Taking a democratic approach to audience-baiting – it wants to offend everyone, equally – Terry McMahon's sulphurous satire revolves around Irish businessman Charlie (Emmett Scanlan), a handsome sociopath whose mind starts falling apart at a weekend conference spent with his wife and friends.
After failing to report his running down of a pedestrian on the way, Charlie commits all of his life-decisions to the draw of a card – a nod to Luke Rhinehart's The Dice Man – and thereby gives full licence to his sadistic urges and bilious monologues of hostility.
The latter includes possibly the world's most sinister stand-up routine in which he takes to task the entire working-class culture of Ireland. McMahon's elaborate, would-be Joycean script is less clever than he thinks it is, while his fractured story-telling tests plausibility as much as patience.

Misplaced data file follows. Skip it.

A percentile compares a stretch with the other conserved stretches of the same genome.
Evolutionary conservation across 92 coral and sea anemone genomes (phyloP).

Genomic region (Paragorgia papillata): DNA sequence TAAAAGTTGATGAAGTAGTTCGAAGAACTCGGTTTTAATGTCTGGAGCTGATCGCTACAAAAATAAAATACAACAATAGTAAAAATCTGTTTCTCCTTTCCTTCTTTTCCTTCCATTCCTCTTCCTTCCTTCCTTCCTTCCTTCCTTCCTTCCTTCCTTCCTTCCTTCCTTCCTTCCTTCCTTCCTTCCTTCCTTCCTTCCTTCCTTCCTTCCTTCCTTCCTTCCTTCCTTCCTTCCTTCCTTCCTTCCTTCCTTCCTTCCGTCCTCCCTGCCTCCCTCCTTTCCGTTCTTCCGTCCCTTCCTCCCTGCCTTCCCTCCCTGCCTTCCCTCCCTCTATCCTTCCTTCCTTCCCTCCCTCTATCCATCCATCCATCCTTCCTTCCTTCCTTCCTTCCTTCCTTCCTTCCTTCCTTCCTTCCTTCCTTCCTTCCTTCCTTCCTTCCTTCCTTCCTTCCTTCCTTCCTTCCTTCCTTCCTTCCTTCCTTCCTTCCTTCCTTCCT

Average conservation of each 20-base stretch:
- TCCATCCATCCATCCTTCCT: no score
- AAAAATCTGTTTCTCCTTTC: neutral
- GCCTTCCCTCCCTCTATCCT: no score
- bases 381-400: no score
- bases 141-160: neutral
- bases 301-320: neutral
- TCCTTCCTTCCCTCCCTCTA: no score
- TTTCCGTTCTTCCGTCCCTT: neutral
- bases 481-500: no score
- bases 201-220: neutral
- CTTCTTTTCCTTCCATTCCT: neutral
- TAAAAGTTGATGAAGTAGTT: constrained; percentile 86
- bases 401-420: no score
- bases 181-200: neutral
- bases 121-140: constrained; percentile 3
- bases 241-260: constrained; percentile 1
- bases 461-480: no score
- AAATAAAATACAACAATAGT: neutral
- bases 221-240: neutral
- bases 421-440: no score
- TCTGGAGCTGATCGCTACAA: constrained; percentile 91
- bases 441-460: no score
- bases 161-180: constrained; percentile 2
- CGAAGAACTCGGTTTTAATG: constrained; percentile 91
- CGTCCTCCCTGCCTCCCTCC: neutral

But the film really has something in its star: imagine Hugh Grant's saturnine Irish cousin crossed with the mad-bastard glare of the young Christopher Walken. Emmett Scanlan projects every atom of this corrupt and violent misanthrope as though his life depended on it.Reuse content